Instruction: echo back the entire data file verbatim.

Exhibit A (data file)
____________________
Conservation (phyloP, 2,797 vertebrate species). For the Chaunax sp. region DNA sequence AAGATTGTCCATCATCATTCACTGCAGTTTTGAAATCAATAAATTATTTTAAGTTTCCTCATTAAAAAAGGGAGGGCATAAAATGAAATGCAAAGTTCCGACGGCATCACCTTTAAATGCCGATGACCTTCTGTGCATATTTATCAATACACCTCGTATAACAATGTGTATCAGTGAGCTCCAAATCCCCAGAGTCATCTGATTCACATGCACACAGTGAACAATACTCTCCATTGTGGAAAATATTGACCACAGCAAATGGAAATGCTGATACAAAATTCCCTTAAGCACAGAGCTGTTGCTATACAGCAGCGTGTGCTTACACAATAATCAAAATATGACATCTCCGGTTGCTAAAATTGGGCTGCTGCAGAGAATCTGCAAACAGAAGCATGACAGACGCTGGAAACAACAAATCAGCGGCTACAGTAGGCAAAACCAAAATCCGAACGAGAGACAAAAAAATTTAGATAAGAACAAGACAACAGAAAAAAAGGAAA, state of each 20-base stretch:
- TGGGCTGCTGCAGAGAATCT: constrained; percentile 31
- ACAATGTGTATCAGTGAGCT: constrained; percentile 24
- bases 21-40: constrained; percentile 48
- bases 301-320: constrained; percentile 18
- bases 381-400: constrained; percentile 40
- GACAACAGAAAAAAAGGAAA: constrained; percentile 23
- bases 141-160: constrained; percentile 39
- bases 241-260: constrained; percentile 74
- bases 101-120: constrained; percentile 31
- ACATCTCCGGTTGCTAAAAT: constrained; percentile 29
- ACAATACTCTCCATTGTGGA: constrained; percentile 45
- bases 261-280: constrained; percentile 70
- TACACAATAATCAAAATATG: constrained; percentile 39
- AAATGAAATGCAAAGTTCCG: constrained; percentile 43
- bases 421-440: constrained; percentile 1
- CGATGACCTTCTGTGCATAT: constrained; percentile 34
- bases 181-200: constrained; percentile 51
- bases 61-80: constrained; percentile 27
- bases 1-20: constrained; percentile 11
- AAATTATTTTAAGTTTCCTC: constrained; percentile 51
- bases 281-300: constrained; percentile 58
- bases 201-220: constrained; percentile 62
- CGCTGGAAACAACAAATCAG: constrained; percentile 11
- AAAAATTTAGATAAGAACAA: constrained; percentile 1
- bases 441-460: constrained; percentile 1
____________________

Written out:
Conservation (phyloP, 2,797 vertebrate species). For the Chaunax sp. region DNA sequence AAGATTGTCCATCATCATTCACTGCAGTTTTGAAATCAATAAATTATTTTAAGTTTCCTCATTAAAAAAGGGAGGGCATAAAATGAAATGCAAAGTTCCGACGGCATCACCTTTAAATGCCGATGACCTTCTGTGCATATTTATCAATACACCTCGTATAACAATGTGTATCAGTGAGCTCCAAATCCCCAGAGTCATCTGATTCACATGCACACAGTGAACAATACTCTCCATTGTGGAAAATATTGACCACAGCAAATGGAAATGCTGATACAAAATTCCCTTAAGCACAGAGCTGTTGCTATACAGCAGCGTGTGCTTACACAATAATCAAAATATGACATCTCCGGTTGCTAAAATTGGGCTGCTGCAGAGAATCTGCAAACAGAAGCATGACAGACGCTGGAAACAACAAATCAGCGGCTACAGTAGGCAAAACCAAAATCCGAACGAGAGACAAAAAAATTTAGATAAGAACAAGACAACAGAAAAAAAGGAAA, state of each 20-base stretch:
- TGGGCTGCTGCAGAGAATCT: constrained; percentile 31
- ACAATGTGTATCAGTGAGCT: constrained; percentile 24
- bases 21-40: constrained; percentile 48
- bases 301-320: constrained; percentile 18
- bases 381-400: constrained; percentile 40
- GACAACAGAAAAAAAGGAAA: constrained; percentile 23
- bases 141-160: constrained; percentile 39
- bases 241-260: constrained; percentile 74
- bases 101-120: constrained; percentile 31
- ACATCTCCGGTTGCTAAAAT: constrained; percentile 29
- ACAATACTCTCCATTGTGGA: constrained; percentile 45
- bases 261-280: constrained; percentile 70
- TACACAATAATCAAAATATG: constrained; percentile 39
- AAATGAAATGCAAAGTTCCG: constrained; percentile 43
- bases 421-440: constrained; percentile 1
- CGATGACCTTCTGTGCATAT: constrained; percentile 34
- bases 181-200: constrained; percentile 51
- bases 61-80: constrained; percentile 27
- bases 1-20: constrained; percentile 11
- AAATTATTTTAAGTTTCCTC: constrained; percentile 51
- bases 281-300: constrained; percentile 58
- bases 201-220: constrained; percentile 62
- CGCTGGAAACAACAAATCAG: constrained; percentile 11
- AAAAATTTAGATAAGAACAA: constrained; percentile 1
- bases 441-460: constrained; percentile 1